at other times, I have not perceived that there was 
any generation of inflammable air, but a perfect 
diminution of common air, when the charcoal had. 
been made with a much lefs degree of heat. This 
iubject deferves to be farther inveftigated. 

To make the preceding experiment with ftill more 
accuracy, I repeated it in quickfilver j when I perceived 
that there was a fmall increafe of the quantity of air, . 
from a generation either of fixed or inflammable air,. 
but I fuppofe of the former. Thus it flood without 
any alteration a whole night, and part of the following 
day j when lime-water, being admitted to it, it pre- 
fently became turbid, and> after fome time, the 
whole quantity of air, which was about four ounce 
meafures, was diminiihed one fifth, as before.. In 
this eafe, I carefully weighed the piece of charcoal, . 
which was exactly two grains, and could not find 

that 



[ 2 2 7 ] 

that it was fenfibly diminished in weight by the 
operation. 

Air thus diminished by the fumes of burning char-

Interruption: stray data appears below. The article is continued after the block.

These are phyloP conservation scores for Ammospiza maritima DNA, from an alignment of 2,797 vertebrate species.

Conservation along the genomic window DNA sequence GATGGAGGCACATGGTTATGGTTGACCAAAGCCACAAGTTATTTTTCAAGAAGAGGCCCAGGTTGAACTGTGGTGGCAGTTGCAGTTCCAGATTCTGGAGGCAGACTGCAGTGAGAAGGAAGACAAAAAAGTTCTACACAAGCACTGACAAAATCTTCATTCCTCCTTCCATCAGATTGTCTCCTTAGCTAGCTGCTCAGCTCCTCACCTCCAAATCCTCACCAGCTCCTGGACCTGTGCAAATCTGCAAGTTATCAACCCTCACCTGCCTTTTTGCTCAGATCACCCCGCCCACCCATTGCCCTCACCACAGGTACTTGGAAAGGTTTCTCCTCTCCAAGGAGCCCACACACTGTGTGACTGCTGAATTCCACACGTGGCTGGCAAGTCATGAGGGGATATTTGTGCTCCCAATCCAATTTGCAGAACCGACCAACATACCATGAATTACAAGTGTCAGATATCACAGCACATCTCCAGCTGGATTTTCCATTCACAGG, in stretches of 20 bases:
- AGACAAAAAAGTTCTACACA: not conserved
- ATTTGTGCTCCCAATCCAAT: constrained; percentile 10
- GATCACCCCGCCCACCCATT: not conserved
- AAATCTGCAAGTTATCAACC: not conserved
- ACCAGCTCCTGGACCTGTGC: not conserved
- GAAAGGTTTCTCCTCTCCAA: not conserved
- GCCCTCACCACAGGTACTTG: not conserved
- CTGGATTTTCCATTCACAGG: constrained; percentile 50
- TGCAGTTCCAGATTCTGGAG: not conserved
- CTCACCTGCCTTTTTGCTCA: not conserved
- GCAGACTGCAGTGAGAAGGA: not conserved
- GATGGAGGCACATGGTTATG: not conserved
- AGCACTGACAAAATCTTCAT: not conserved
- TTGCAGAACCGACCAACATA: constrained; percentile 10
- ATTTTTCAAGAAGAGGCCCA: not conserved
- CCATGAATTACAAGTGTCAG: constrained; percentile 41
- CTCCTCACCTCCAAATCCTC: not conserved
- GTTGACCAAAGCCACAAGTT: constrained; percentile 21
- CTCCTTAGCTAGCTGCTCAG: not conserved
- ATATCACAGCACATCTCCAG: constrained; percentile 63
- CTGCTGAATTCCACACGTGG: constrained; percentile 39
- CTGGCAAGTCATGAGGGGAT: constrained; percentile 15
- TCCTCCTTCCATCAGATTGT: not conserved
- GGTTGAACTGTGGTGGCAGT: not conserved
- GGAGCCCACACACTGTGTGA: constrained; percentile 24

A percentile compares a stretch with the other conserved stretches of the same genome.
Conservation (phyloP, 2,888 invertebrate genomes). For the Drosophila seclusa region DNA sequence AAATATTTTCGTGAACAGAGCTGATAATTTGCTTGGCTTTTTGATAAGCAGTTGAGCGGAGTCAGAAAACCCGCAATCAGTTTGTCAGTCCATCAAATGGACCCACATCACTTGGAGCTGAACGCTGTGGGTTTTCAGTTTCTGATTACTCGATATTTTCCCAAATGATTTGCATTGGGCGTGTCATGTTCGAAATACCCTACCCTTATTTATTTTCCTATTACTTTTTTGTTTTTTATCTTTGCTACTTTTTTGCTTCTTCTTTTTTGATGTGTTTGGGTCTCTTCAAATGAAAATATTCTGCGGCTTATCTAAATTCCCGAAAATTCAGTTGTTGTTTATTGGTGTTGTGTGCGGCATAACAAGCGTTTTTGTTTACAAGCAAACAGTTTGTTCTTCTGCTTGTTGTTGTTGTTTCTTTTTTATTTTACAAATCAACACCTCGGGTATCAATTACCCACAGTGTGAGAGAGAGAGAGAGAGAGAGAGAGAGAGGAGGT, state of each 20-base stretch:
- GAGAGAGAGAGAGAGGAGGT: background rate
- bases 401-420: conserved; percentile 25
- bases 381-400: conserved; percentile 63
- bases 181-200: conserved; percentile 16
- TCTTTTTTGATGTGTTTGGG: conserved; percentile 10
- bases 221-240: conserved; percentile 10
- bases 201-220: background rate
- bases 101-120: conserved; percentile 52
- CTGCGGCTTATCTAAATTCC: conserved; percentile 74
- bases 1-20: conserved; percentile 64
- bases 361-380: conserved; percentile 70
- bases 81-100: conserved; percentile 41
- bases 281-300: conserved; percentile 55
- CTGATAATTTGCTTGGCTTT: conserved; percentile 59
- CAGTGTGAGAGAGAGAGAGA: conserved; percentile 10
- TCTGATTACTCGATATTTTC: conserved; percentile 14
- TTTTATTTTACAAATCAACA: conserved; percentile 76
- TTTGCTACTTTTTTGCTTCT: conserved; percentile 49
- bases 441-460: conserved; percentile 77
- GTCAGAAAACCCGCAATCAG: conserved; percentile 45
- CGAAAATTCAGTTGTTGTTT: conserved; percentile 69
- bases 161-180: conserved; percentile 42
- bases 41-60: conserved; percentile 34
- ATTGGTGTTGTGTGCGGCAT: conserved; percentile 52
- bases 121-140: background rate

coal not only extinguifhes flame, but is in the higheft 
degree noxious to animals ; it makes no efFervefcence 
with nitrous air, and is incapable of being diminifhed 
any farther by the fumes of more charcoal, by a 
mixture of iron filings and brimftone, or by any other 
caufe of the diminution of air that I am acquainted 
with. 

This obfervation, which refpe&s all other kinds 

of diminifhed air, proves that Dr. Hales was mif« 

taken in his notion of the abforption of air in thofe 

circumftances in which he obferved it. For he fup- 

pofed that the remainder was, in all cafes, of the 

fame nature with that which had been abforbed, and 

that the operation of the fame caufe would not have 

failed to produce a farther diminution ; whereas all my 

obfervations not only mew that air, which has once